I have been thinking a lot about resiliency since the miscarriage, that raw, strong bone of the wise ones who inhabit this beautiful, terrible world.  I have had a good life in many ways.  I am grateful every day.

Before I began trying to conceive I was so naive. I didn’t really know the realities of trying to get pregnant, particularly trying to get pregnant when you’re nearly 40 and gay. I had plenty of queer friends of “advanced maternal age” (gag) who had been through the process, still, I didn’t truly understand all that was involved until I was in it. I didn’t know that you could miscarry without having any outward, physical signs. And why would I have known any of this?  Years before, my spouse got pregnant with our daughter on the second try; conception and pregnancy came easy to her, even at 37. I didn’t have the same luck and I quickly found out that not only did I have a rather irregular cycle, I also had an undiagnosed thyroid issue that had to be managed.  I became a verifiable Eeyore about the whole conception process. I complained. I cried. I felt repeatedly disappointed with each month that passed that I was not pregnant.  And then I got pregnant and it didn’t work out.  EE-YORE.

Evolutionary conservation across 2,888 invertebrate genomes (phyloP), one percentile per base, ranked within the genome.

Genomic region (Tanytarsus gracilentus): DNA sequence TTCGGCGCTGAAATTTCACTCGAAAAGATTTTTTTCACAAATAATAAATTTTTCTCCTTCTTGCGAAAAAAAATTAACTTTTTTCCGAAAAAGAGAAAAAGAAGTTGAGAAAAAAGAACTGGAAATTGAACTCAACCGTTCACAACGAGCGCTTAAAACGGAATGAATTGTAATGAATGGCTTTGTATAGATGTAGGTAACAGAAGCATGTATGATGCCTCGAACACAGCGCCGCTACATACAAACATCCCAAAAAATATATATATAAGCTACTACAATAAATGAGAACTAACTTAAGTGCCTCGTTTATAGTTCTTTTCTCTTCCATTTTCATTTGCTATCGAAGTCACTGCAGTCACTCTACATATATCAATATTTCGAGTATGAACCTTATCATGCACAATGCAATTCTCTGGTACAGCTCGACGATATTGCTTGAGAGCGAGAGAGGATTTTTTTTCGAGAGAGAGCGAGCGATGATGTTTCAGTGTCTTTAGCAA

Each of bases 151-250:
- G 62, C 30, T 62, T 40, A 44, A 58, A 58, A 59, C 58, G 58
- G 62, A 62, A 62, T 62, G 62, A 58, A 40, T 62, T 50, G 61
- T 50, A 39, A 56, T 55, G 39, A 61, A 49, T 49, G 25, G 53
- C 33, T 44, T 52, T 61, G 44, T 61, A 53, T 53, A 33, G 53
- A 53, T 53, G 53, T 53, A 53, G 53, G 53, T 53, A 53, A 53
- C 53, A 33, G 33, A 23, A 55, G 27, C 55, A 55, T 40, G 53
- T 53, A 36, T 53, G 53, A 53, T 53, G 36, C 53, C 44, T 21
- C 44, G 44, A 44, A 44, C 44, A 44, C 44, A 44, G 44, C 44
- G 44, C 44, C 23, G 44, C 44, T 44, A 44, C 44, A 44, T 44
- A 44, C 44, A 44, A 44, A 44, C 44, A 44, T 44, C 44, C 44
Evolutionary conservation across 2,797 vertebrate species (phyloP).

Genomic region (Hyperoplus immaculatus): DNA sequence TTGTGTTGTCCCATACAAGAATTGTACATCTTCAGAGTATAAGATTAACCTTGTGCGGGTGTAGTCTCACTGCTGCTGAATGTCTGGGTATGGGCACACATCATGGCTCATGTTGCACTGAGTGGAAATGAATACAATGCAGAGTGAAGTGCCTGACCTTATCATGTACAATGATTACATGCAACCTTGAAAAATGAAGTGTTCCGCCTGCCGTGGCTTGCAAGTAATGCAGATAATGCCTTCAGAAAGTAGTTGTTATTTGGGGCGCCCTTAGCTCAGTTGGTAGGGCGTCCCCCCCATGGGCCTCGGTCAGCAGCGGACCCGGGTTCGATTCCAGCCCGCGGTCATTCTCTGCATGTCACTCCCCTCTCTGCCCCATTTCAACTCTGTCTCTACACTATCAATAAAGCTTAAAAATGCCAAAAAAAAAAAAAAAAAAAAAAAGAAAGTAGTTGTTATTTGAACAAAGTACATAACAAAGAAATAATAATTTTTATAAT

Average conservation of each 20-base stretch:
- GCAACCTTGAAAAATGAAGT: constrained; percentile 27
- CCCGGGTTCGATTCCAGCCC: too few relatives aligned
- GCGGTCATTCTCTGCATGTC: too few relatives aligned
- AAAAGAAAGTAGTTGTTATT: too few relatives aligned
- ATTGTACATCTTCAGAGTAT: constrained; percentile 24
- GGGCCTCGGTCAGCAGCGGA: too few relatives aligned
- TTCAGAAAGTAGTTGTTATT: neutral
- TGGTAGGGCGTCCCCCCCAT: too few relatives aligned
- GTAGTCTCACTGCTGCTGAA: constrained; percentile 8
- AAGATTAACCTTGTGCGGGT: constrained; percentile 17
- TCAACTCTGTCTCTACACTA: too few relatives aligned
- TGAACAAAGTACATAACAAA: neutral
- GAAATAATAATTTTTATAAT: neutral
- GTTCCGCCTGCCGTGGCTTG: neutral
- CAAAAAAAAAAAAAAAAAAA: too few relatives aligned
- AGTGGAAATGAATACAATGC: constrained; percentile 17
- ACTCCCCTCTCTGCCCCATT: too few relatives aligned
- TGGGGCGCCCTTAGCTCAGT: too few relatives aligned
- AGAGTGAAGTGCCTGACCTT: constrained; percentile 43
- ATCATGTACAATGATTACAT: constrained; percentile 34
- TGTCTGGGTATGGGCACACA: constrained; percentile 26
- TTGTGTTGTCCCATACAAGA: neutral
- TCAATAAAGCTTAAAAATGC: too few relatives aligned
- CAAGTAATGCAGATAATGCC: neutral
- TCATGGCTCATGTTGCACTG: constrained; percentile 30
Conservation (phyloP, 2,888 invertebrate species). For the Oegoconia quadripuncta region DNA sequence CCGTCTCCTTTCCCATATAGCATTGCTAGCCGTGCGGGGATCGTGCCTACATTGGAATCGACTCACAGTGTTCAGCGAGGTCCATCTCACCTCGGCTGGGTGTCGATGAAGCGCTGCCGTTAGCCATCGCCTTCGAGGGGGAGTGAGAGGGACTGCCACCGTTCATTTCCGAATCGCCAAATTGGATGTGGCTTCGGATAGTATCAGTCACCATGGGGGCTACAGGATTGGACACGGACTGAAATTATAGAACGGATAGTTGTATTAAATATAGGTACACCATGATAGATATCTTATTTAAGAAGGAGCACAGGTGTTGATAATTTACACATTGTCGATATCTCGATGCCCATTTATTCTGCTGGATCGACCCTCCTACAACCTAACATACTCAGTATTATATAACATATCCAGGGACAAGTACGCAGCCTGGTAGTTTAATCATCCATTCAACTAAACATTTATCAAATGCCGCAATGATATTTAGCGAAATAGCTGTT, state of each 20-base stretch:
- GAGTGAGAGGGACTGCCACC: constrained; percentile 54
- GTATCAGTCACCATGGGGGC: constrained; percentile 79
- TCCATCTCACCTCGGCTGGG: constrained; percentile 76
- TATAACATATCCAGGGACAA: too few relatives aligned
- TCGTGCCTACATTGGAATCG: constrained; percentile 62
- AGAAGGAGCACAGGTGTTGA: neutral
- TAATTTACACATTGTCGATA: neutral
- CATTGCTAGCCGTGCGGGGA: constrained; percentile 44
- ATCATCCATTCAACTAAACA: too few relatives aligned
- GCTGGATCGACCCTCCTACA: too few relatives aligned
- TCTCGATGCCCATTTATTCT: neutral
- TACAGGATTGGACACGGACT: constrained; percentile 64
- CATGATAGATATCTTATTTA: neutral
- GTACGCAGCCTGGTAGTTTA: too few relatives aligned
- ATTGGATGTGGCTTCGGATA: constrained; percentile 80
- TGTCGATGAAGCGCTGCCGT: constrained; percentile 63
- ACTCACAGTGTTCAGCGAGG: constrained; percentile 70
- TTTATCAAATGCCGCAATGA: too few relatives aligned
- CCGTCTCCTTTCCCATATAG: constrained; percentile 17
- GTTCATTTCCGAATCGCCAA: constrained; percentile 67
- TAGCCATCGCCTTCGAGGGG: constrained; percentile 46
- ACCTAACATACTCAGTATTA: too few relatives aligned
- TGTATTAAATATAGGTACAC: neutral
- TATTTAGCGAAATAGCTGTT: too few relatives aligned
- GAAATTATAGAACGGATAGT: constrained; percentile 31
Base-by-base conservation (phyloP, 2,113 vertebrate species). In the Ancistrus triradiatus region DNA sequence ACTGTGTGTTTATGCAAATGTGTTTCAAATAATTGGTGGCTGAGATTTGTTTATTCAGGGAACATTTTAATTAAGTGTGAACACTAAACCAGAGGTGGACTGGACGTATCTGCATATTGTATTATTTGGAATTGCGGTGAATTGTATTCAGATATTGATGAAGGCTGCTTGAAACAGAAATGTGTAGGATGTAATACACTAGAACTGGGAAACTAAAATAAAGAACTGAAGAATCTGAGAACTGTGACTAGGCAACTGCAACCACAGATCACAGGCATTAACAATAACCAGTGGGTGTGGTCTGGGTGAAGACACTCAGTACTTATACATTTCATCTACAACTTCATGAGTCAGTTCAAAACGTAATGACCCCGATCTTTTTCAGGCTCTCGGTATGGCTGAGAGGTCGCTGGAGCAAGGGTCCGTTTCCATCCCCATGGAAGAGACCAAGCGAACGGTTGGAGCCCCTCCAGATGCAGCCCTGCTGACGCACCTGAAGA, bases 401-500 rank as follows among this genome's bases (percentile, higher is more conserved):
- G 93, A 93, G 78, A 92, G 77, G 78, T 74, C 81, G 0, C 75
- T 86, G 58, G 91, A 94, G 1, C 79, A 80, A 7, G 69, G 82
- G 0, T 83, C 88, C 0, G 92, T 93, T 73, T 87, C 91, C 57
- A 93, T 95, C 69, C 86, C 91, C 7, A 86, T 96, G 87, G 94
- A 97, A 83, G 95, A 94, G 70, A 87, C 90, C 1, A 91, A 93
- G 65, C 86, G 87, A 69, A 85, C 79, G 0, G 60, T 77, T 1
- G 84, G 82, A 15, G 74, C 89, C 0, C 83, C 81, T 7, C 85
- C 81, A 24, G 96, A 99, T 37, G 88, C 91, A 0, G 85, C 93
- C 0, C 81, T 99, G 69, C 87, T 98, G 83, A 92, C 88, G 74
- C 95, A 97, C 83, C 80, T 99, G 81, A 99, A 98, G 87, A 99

I remember when I was first trying to conceive this acupuncturist saying to me, “you have to manifest that you can get pregnant... picture yourself pregnant... imagine your child.” The thing was, though this made sense to me, I could never figure out how to manifest hope that I’d get pregnant, without getting incredibly disappointed with each passing month that I wasn’t. I am a student of the Buddhist teachings and I knew my attachment was causing some of my own suffering.

In the weeks following my miscarriage, this question has loomed large in my brain again: how can I maintain hope that I will get pregnant again, something I very much want, while not getting disappointed if it doesn’t happen readily, or at all?  How can I manage to carry and nurture a pregnancy again, knowing that it could end the same way the first one did?